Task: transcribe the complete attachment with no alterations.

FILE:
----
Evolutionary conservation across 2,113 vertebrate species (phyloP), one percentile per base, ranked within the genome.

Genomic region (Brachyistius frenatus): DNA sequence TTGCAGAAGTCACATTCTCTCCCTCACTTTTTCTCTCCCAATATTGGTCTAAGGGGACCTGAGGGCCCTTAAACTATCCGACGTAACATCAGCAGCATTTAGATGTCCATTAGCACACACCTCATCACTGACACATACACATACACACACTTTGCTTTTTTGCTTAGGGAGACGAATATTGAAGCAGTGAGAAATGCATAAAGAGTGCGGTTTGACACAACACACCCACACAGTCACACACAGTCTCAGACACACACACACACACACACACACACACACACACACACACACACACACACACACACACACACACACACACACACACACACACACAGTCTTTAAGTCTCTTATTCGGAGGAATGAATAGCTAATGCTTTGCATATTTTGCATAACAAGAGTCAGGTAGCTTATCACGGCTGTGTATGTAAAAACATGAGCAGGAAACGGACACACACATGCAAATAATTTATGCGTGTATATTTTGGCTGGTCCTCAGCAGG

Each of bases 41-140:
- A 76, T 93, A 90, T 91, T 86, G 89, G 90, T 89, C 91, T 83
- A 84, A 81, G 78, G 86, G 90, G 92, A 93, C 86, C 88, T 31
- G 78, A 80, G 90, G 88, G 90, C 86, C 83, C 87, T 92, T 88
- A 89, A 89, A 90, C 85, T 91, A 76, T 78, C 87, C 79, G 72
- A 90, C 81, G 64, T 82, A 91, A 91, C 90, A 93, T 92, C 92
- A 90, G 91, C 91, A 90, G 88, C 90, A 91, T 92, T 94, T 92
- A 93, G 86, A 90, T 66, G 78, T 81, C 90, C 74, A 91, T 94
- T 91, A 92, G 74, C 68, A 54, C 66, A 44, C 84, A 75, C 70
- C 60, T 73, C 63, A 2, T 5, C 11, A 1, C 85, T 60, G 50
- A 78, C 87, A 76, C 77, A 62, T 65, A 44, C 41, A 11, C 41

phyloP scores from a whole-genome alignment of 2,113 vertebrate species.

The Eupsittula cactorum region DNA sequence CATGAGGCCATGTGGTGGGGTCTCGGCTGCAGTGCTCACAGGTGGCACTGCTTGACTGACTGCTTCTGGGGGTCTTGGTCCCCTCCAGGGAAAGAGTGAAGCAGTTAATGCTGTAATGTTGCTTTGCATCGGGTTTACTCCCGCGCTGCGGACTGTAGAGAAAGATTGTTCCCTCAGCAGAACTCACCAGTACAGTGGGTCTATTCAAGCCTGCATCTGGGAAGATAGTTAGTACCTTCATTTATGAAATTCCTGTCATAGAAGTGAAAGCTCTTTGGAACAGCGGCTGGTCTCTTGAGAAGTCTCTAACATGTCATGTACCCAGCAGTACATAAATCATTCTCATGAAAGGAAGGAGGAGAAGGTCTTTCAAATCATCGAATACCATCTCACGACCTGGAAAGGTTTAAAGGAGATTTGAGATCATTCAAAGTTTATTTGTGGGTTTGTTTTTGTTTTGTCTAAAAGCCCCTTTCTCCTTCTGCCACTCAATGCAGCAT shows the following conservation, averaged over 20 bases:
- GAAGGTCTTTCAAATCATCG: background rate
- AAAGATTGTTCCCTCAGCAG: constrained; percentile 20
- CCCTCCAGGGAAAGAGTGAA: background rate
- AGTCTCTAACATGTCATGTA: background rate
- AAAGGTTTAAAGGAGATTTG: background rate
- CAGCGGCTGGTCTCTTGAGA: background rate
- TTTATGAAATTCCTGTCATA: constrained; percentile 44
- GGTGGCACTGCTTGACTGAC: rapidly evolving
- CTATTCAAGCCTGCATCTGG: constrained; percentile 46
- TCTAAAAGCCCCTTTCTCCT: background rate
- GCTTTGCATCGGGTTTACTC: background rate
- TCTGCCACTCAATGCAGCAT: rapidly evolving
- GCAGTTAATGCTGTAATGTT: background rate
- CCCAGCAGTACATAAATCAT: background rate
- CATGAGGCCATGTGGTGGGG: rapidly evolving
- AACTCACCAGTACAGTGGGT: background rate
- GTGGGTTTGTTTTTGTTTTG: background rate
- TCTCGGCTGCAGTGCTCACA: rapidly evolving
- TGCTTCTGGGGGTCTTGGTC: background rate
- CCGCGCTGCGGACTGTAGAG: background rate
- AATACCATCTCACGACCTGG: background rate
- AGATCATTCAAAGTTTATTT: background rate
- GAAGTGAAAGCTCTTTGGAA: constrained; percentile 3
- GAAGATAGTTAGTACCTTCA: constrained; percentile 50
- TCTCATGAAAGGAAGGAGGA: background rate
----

Evolutionary conservation across 2,113 vertebrate species (phyloP), one percentile per base, ranked within the genome.

Genomic region (Brachyistius frenatus): DNA sequence TTGCAGAAGTCACATTCTCTCCCTCACTTTTTCTCTCCCAATATTGGTCTAAGGGGACCTGAGGGCCCTTAAACTATCCGACGTAACATCAGCAGCATTTAGATGTCCATTAGCACACACCTCATCACTGACACATACACATACACACACTTTGCTTTTTTGCTTAGGGAGACGAATATTGAAGCAGTGAGAAATGCATAAAGAGTGCGGTTTGACACAACACACCCACACAGTCACACACAGTCTCAGACACACACACACACACACACACACACACACACACACACACACACACACACACACACACACACACACACACACACACACACACACAGTCTTTAAGTCTCTTATTCGGAGGAATGAATAGCTAATGCTTTGCATATTTTGCATAACAAGAGTCAGGTAGCTTATCACGGCTGTGTATGTAAAAACATGAGCAGGAAACGGACACACACATGCAAATAATTTATGCGTGTATATTTTGGCTGGTCCTCAGCAGG

Each of bases 41-140:
- A 76, T 93, A 90, T 91, T 86, G 89, G 90, T 89, C 91, T 83
- A 84, A 81, G 78, G 86, G 90, G 92, A 93, C 86, C 88, T 31
- G 78, A 80, G 90, G 88, G 90, C 86, C 83, C 87, T 92, T 88
- A 89, A 89, A 90, C 85, T 91, A 76, T 78, C 87, C 79, G 72
- A 90, C 81, G 64, T 82, A 91, A 91, C 90, A 93, T 92, C 92
- A 90, G 91, C 91, A 90, G 88, C 90, A 91, T 92, T 94, T 92
- A 93, G 86, A 90, T 66, G 78, T 81, C 90, C 74, A 91, T 94
- T 91, A 92, G 74, C 68, A 54, C 66, A 44, C 84, A 75, C 70
- C 60, T 73, C 63, A 2, T 5, C 11, A 1, C 85, T 60, G 50
- A 78, C 87, A 76, C 77, A 62, T 65, A 44, C 41, A 11, C 41

phyloP scores from a whole-genome alignment of 2,113 vertebrate species.

The Eupsittula cactorum region DNA sequence CATGAGGCCATGTGGTGGGGTCTCGGCTGCAGTGCTCACAGGTGGCACTGCTTGACTGACTGCTTCTGGGGGTCTTGGTCCCCTCCAGGGAAAGAGTGAAGCAGTTAATGCTGTAATGTTGCTTTGCATCGGGTTTACTCCCGCGCTGCGGACTGTAGAGAAAGATTGTTCCCTCAGCAGAACTCACCAGTACAGTGGGTCTATTCAAGCCTGCATCTGGGAAGATAGTTAGTACCTTCATTTATGAAATTCCTGTCATAGAAGTGAAAGCTCTTTGGAACAGCGGCTGGTCTCTTGAGAAGTCTCTAACATGTCATGTACCCAGCAGTACATAAATCATTCTCATGAAAGGAAGGAGGAGAAGGTCTTTCAAATCATCGAATACCATCTCACGACCTGGAAAGGTTTAAAGGAGATTTGAGATCATTCAAAGTTTATTTGTGGGTTTGTTTTTGTTTTGTCTAAAAGCCCCTTTCTCCTTCTGCCACTCAATGCAGCAT shows the following conservation, averaged over 20 bases:
- GAAGGTCTTTCAAATCATCG: background rate
- AAAGATTGTTCCCTCAGCAG: constrained; percentile 20
- CCCTCCAGGGAAAGAGTGAA: background rate
- AGTCTCTAACATGTCATGTA: background rate
- AAAGGTTTAAAGGAGATTTG: background rate
- CAGCGGCTGGTCTCTTGAGA: background rate
- TTTATGAAATTCCTGTCATA: constrained; percentile 44
- GGTGGCACTGCTTGACTGAC: rapidly evolving
- CTATTCAAGCCTGCATCTGG: constrained; percentile 46
- TCTAAAAGCCCCTTTCTCCT: background rate
- GCTTTGCATCGGGTTTACTC: background rate
- TCTGCCACTCAATGCAGCAT: rapidly evolving
- GCAGTTAATGCTGTAATGTT: background rate
- CCCAGCAGTACATAAATCAT: background rate
- CATGAGGCCATGTGGTGGGG: rapidly evolving
- AACTCACCAGTACAGTGGGT: background rate
- GTGGGTTTGTTTTTGTTTTG: background rate
- TCTCGGCTGCAGTGCTCACA: rapidly evolving
- TGCTTCTGGGGGTCTTGGTC: background rate
- CCGCGCTGCGGACTGTAGAG: background rate
- AATACCATCTCACGACCTGG: background rate
- AGATCATTCAAAGTTTATTT: background rate
- GAAGTGAAAGCTCTTTGGAA: constrained; percentile 3
- GAAGATAGTTAGTACCTTCA: constrained; percentile 50
- TCTCATGAAAGGAAGGAGGA: background rate